New York City is a fab place. Infinite skyline, crazy sick energy, never-ending inspiration. It is amazingly easy, however, to fall into tourist traps and never get a bite of the genuine city life. Walk away from the crowd’s jungle and uncover the real Empire State of Mind in these five less-known places.

NY aerial tram to Roosevelt Island

Roosevelt Island Tramway

Very few people know this 4-minute ride, which offers spectacular views. Nonetheless, it has been praised by NY Times as “the most exciting view in New York City”. Ticket is a mere $2.25 each way ($4 for a round trip) and connects the Upper East Side to Roosevelt Island! Not only this tram allows you to see Queens and Manhattan from high above the traffic jams below, but it is the only aerial commuter tram in the country.

Red Hook Grain Elevator

Red Hook Grain Elevator

Alone at the mouth of the Gowanus Canal in Brooklyn, this century-old abandoned refinery factory features huge silos for exploring and boasts a fantastic view of the city skyline. 12 stories high and 430 feet long, containing 54 cement silos. Furthermore, each one is 120 feet tall and with walls eight inches thick. It was opened in 1922, seven years after the last grain terminal in Brooklyn was converted into a storage warehouse. Consequently, it won the appellation of “Magnificent Mistake”.

The New York Earth Room

The New York Earth Room

A somewhat unusual art installation in the midst of Soho’s chic boutiques. At 141 Wooster Street, the Dia Foundation runs the Earth Room: an otherwise pristine white loft filled wall-to-wall with 280,000 pounds of dirt. Earthworks artist Walter De Maria created the installation in 1977, and the soil has never changed. A tranquil place for meditative moments.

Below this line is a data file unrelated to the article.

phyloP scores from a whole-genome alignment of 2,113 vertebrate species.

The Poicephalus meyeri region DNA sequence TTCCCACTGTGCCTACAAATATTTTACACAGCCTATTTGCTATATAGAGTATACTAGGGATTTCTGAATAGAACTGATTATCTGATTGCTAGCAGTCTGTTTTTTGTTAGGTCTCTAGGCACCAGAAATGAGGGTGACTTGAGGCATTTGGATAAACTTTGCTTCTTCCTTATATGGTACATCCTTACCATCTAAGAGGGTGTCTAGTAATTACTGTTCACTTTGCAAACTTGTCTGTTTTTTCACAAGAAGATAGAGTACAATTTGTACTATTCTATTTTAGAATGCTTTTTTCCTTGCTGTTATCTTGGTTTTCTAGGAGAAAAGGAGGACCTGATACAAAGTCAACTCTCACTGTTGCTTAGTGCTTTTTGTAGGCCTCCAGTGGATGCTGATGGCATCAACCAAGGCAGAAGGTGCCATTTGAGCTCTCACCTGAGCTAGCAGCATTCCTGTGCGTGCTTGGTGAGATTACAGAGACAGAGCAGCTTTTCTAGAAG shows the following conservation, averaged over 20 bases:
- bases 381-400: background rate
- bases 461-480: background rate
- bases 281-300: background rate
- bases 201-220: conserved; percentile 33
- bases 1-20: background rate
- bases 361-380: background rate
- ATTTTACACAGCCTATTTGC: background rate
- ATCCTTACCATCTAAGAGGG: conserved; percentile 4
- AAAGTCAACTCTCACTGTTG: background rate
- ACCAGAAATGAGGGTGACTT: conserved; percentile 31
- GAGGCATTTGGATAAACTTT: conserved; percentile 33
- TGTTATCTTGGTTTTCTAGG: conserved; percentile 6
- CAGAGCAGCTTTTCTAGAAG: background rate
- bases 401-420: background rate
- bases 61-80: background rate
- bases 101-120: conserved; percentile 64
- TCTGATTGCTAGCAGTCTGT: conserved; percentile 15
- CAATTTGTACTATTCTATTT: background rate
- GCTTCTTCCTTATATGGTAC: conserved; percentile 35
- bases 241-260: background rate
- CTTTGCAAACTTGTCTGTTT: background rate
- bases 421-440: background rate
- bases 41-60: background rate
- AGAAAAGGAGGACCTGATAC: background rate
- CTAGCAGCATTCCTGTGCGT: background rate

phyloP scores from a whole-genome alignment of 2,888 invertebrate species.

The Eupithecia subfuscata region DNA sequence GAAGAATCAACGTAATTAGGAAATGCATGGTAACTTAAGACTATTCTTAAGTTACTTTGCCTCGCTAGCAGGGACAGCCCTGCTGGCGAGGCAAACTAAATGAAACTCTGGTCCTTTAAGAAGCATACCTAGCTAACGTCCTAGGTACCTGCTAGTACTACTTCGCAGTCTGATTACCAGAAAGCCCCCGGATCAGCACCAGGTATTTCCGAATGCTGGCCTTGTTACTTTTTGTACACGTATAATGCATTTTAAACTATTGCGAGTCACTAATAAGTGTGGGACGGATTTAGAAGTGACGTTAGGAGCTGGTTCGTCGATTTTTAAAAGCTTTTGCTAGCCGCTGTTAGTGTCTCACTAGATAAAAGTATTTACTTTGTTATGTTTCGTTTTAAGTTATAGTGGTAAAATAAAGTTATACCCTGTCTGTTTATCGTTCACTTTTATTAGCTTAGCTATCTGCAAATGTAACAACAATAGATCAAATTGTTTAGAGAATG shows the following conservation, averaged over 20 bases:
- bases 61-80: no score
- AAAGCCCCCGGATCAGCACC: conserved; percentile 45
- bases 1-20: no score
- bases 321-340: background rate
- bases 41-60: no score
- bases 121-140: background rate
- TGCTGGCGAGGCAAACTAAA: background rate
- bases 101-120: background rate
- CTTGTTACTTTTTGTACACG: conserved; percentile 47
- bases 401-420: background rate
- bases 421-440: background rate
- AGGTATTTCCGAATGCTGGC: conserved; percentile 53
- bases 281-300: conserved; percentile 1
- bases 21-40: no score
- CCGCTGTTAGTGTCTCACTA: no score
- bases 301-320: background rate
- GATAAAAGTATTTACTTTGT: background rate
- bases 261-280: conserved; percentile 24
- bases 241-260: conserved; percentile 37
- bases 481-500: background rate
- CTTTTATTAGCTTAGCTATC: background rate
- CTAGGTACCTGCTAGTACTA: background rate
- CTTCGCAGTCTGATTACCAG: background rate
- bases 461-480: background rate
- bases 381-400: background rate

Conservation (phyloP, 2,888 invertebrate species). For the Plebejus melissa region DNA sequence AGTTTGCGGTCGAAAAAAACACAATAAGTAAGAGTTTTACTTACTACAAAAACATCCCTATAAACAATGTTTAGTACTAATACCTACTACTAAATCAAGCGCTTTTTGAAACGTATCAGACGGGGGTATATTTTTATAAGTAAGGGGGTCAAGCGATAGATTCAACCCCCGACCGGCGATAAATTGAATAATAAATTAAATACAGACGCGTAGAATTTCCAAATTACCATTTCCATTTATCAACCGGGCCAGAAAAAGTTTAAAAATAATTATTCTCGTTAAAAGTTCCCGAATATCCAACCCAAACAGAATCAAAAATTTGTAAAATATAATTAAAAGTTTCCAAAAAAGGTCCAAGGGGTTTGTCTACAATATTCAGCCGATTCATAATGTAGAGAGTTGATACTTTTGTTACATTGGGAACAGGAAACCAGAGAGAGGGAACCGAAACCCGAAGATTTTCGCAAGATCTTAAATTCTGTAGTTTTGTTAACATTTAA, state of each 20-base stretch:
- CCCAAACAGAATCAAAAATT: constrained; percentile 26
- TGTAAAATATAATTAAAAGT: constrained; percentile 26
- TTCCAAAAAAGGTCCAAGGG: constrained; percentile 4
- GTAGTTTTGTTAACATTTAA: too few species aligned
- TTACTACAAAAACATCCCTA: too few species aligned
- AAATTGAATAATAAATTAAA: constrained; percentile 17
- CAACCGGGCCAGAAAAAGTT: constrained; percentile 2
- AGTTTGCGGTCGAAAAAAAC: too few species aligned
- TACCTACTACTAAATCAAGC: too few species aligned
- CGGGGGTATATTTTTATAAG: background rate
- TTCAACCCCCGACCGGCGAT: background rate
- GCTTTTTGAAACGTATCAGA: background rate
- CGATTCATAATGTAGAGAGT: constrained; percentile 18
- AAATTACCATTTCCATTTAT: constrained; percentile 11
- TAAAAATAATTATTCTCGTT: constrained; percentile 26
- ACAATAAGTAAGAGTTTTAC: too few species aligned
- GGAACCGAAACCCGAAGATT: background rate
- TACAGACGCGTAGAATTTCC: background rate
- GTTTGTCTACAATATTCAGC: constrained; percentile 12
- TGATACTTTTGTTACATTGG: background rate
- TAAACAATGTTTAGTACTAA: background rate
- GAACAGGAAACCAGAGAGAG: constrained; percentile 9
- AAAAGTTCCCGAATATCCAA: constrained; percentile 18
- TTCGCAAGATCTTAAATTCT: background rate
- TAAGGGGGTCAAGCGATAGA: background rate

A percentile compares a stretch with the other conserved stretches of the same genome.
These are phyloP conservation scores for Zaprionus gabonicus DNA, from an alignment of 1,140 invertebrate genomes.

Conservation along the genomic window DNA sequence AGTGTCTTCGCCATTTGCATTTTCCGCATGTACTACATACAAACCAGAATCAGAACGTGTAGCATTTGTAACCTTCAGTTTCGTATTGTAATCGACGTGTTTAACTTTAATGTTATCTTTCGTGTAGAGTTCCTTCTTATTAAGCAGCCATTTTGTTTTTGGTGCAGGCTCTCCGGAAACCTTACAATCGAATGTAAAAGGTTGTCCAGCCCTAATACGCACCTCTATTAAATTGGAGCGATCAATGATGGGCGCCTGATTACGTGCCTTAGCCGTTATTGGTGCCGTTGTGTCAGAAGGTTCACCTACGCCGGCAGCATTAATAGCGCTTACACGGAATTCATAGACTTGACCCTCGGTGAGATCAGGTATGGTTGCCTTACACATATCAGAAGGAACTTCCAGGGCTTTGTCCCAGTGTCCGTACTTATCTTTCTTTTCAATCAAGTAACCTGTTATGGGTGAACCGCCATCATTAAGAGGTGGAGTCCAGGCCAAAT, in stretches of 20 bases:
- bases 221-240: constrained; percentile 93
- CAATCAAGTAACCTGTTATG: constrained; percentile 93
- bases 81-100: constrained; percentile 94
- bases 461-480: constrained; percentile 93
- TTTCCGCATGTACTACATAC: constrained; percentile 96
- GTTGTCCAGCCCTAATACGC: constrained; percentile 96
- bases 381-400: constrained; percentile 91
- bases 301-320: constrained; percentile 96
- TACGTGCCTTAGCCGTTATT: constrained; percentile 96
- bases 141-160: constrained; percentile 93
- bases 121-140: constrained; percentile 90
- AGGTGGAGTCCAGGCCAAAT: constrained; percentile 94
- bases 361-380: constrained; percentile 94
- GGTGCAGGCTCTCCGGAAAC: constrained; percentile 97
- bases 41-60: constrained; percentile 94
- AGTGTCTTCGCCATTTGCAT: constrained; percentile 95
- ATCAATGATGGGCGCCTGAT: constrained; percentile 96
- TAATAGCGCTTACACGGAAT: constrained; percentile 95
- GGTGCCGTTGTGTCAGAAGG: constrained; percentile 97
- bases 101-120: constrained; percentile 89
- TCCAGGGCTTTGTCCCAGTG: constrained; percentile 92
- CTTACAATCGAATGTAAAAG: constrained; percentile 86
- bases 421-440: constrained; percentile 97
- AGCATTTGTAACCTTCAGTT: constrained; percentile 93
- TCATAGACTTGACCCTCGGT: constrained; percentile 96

New York Old City Hall Subway Station

Old City Hall Subway Station

The City Hall station opened in 1904 and was the very first station in New York City. Fifteen tiled arches support the ceiling along with three panels of glass skylights. The mezzanine features a vaulted ceiling crowned by a leaded glass skylight. Rich tones of red brick, green and cream tiles contrast with the blue glass in the windows. The result is a stunning visual and architectural feat. Unfortunately, the curvature of the platform could not accommodate the longer trains we see today. With no extensive renovation, the station was decommissioned in 1945. It was then designated an interior landmark in 1979. You can visit it only through MTA Transit Museum, or you can stay on the 6 train after the last stop at Brooklyn Bridge: if the old station is lighted, you can catch a glimpse of the platform.

Fragment of the Berlin Wall, New York

Fragment of the Berlin Wall, 520 Madison Ave.

Around the corner from the Museum of Modern Art is a five-panel segment of the Berlin Wall. While you can find fragments of the wall all over the world, this is one of the most significant sections still intact. The slab was purchased directly from the East German government by the Real Estate mogul Jerry Speyer. It once used to sit outside but was recently moved inside of the lobby of 520 Madison Avenue, which is open to the public 24/7.